Alex Haley visits the village of Juffure in The Gambia, West Africa. The people pictured are family of the village griot (in the white robe), whose story helped Haley to establish kinship.
In 1921 Haley was born in Ithaca, New York. He grew up in Henning, Tennessee, and even after his family moved, he spent his summers there. Haley’s mother, Bertha, died when he was only twelve years old. Haley’s father, Simon, was a respected professor of agriculture who died just before Roots was completed.
Haley was an indifferent student and eventually joined the Coast Guard. He found he had a talent for writing, and began to submit pieces to magazines. When he left the service at age thirty-seven, he had become the chief journalist for the Coast Guard, a position that had been created for him.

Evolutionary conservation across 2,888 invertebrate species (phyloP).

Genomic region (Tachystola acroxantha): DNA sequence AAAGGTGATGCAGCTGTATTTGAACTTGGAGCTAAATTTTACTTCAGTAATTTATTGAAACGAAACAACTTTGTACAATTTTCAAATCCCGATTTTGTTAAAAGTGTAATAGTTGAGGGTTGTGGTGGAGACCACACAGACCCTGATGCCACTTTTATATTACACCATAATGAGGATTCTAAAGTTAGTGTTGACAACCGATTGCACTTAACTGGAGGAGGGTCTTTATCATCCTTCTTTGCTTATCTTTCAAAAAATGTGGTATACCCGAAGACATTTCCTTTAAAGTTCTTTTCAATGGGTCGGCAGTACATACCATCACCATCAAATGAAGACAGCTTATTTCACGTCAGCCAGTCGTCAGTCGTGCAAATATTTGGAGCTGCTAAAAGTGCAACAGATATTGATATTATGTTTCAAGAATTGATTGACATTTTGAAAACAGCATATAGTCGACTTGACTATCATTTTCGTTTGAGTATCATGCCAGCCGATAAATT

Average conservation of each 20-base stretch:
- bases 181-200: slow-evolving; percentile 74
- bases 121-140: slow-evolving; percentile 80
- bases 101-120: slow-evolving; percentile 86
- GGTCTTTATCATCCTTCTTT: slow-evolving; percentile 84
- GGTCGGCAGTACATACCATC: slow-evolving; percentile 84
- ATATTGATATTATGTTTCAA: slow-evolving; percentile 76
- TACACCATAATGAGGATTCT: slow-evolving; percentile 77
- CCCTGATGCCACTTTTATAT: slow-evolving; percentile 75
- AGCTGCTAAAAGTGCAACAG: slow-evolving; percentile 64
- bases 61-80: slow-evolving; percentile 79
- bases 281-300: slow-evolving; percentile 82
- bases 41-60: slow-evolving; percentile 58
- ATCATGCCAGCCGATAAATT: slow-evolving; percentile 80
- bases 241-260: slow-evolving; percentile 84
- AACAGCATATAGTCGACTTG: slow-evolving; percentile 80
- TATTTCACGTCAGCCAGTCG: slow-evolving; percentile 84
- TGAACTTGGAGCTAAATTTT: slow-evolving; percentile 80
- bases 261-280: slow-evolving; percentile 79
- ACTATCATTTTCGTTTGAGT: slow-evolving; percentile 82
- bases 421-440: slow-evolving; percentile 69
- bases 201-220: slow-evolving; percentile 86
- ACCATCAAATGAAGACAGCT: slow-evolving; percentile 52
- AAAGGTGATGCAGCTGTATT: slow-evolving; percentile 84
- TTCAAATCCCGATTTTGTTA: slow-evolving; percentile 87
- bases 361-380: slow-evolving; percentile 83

After struggling to make ends meet in his new civilian life, Haley received an assignment from Playboy to interview Miles Davis, the first of what were to become infamous as “the Playboy interviews.” Soon afterwards, he began to collaborate with Malcolm X on his autobiography, which after Malcolm X’s death in 1965 became a bestseller.
After finishing his book on Malcolm X, Haley began researching his own family history. He traced the names of Tom and Irene Murray, his great-grandparents, and found a griot in Africa with knowledge of the Kinte family.
After twelve years of research, he wrote Roots: The Saga of an American Family, which became an immediate best-seller. It was adapted into the wildly popular television miniseries of the same name. The miniseries was followed by another, Roots: The Next Generation, and the television movies Roots: The Gift, Queen, a drama about Haley’s paternal grandmother, and Mama Flora’s Family, centering on the life of his maternal great-grandmother.
After the publication of Roots, Haley spent much time lecturing around the country. On a lecture trip to Seattle in 1992, Haley suffered a heart attack and died at age seventy-one.